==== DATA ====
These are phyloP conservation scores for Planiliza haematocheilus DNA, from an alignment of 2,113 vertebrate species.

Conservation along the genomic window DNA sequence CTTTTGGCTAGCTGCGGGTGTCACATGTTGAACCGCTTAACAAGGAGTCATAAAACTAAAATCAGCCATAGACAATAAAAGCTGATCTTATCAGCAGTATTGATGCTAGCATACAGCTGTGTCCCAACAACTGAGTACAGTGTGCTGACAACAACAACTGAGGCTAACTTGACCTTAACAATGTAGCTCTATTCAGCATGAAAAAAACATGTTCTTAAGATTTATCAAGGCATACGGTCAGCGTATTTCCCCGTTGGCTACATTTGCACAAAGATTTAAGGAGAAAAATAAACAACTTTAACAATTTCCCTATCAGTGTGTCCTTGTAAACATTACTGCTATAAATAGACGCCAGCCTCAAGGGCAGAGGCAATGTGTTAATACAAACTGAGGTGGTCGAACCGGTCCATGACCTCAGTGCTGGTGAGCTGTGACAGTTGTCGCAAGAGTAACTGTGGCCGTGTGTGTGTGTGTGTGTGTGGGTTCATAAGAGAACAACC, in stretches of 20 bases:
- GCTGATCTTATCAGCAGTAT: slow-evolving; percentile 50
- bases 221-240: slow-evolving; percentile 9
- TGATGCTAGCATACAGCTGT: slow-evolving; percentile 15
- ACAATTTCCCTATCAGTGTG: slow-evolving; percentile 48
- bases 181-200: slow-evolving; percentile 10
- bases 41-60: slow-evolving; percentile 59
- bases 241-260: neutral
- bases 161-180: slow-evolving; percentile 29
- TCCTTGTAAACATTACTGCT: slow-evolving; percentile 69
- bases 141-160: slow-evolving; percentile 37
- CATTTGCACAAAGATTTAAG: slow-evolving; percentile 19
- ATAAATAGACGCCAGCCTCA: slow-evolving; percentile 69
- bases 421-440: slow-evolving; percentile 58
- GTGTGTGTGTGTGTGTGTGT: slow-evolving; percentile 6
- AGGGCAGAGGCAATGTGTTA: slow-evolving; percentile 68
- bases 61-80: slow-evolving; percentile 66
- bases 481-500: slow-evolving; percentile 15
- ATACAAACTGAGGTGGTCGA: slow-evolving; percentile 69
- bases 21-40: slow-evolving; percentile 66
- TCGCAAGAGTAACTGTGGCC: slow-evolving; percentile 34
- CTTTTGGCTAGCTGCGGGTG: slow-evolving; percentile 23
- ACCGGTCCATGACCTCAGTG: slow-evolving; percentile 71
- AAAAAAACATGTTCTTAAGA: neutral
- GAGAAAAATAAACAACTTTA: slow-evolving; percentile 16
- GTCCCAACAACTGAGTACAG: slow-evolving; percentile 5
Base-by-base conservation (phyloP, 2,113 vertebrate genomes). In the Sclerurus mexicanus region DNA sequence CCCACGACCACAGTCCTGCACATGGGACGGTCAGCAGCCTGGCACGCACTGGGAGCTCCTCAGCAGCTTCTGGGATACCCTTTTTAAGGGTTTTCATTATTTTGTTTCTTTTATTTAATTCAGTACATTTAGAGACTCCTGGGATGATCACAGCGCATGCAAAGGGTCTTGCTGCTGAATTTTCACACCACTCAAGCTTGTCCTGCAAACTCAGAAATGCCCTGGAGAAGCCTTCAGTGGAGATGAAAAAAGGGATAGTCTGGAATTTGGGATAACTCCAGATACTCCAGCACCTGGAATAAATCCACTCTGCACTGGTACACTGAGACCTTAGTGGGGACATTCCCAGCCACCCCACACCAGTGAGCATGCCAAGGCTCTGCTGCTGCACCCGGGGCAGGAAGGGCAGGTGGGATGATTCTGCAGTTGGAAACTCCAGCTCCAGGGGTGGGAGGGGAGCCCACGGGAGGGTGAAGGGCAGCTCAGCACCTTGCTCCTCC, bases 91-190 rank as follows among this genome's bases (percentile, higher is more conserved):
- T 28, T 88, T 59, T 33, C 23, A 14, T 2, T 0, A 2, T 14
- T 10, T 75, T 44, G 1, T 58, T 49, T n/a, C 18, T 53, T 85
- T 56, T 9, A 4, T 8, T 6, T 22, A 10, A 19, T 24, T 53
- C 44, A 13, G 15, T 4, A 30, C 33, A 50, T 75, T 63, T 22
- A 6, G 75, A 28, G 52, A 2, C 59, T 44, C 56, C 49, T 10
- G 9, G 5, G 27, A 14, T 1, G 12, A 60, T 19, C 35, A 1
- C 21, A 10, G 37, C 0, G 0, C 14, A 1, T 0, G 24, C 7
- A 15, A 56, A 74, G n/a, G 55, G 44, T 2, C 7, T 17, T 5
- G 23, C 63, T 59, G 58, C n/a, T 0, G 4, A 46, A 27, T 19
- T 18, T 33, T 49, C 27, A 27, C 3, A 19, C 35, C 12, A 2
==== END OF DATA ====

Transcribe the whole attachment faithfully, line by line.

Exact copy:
These are phyloP conservation scores for Planiliza haematocheilus DNA, from an alignment of 2,113 vertebrate species.

Conservation along the genomic window DNA sequence CTTTTGGCTAGCTGCGGGTGTCACATGTTGAACCGCTTAACAAGGAGTCATAAAACTAAAATCAGCCATAGACAATAAAAGCTGATCTTATCAGCAGTATTGATGCTAGCATACAGCTGTGTCCCAACAACTGAGTACAGTGTGCTGACAACAACAACTGAGGCTAACTTGACCTTAACAATGTAGCTCTATTCAGCATGAAAAAAACATGTTCTTAAGATTTATCAAGGCATACGGTCAGCGTATTTCCCCGTTGGCTACATTTGCACAAAGATTTAAGGAGAAAAATAAACAACTTTAACAATTTCCCTATCAGTGTGTCCTTGTAAACATTACTGCTATAAATAGACGCCAGCCTCAAGGGCAGAGGCAATGTGTTAATACAAACTGAGGTGGTCGAACCGGTCCATGACCTCAGTGCTGGTGAGCTGTGACAGTTGTCGCAAGAGTAACTGTGGCCGTGTGTGTGTGTGTGTGTGTGGGTTCATAAGAGAACAACC, in stretches of 20 bases:
- GCTGATCTTATCAGCAGTAT: slow-evolving; percentile 50
- bases 221-240: slow-evolving; percentile 9
- TGATGCTAGCATACAGCTGT: slow-evolving; percentile 15
- ACAATTTCCCTATCAGTGTG: slow-evolving; percentile 48
- bases 181-200: slow-evolving; percentile 10
- bases 41-60: slow-evolving; percentile 59
- bases 241-260: neutral
- bases 161-180: slow-evolving; percentile 29
- TCCTTGTAAACATTACTGCT: slow-evolving; percentile 69
- bases 141-160: slow-evolving; percentile 37
- CATTTGCACAAAGATTTAAG: slow-evolving; percentile 19
- ATAAATAGACGCCAGCCTCA: slow-evolving; percentile 69
- bases 421-440: slow-evolving; percentile 58
- GTGTGTGTGTGTGTGTGTGT: slow-evolving; percentile 6
- AGGGCAGAGGCAATGTGTTA: slow-evolving; percentile 68
- bases 61-80: slow-evolving; percentile 66
- bases 481-500: slow-evolving; percentile 15
- ATACAAACTGAGGTGGTCGA: slow-evolving; percentile 69
- bases 21-40: slow-evolving; percentile 66
- TCGCAAGAGTAACTGTGGCC: slow-evolving; percentile 34
- CTTTTGGCTAGCTGCGGGTG: slow-evolving; percentile 23
- ACCGGTCCATGACCTCAGTG: slow-evolving; percentile 71
- AAAAAAACATGTTCTTAAGA: neutral
- GAGAAAAATAAACAACTTTA: slow-evolving; percentile 16
- GTCCCAACAACTGAGTACAG: slow-evolving; percentile 5
Base-by-base conservation (phyloP, 2,113 vertebrate genomes). In the Sclerurus mexicanus region DNA sequence CCCACGACCACAGTCCTGCACATGGGACGGTCAGCAGCCTGGCACGCACTGGGAGCTCCTCAGCAGCTTCTGGGATACCCTTTTTAAGGGTTTTCATTATTTTGTTTCTTTTATTTAATTCAGTACATTTAGAGACTCCTGGGATGATCACAGCGCATGCAAAGGGTCTTGCTGCTGAATTTTCACACCACTCAAGCTTGTCCTGCAAACTCAGAAATGCCCTGGAGAAGCCTTCAGTGGAGATGAAAAAAGGGATAGTCTGGAATTTGGGATAACTCCAGATACTCCAGCACCTGGAATAAATCCACTCTGCACTGGTACACTGAGACCTTAGTGGGGACATTCCCAGCCACCCCACACCAGTGAGCATGCCAAGGCTCTGCTGCTGCACCCGGGGCAGGAAGGGCAGGTGGGATGATTCTGCAGTTGGAAACTCCAGCTCCAGGGGTGGGAGGGGAGCCCACGGGAGGGTGAAGGGCAGCTCAGCACCTTGCTCCTCC, bases 91-190 rank as follows among this genome's bases (percentile, higher is more conserved):
- T 28, T 88, T 59, T 33, C 23, A 14, T 2, T 0, A 2, T 14
- T 10, T 75, T 44, G 1, T 58, T 49, T n/a, C 18, T 53, T 85
- T 56, T 9, A 4, T 8, T 6, T 22, A 10, A 19, T 24, T 53
- C 44, A 13, G 15, T 4, A 30, C 33, A 50, T 75, T 63, T 22
- A 6, G 75, A 28, G 52, A 2, C 59, T 44, C 56, C 49, T 10
- G 9, G 5, G 27, A 14, T 1, G 12, A 60, T 19, C 35, A 1
- C 21, A 10, G 37, C 0, G 0, C 14, A 1, T 0, G 24, C 7
- A 15, A 56, A 74, G n/a, G 55, G 44, T 2, C 7, T 17, T 5
- G 23, C 63, T 59, G 58, C n/a, T 0, G 4, A 46, A 27, T 19
- T 18, T 33, T 49, C 27, A 27, C 3, A 19, C 35, C 12, A 2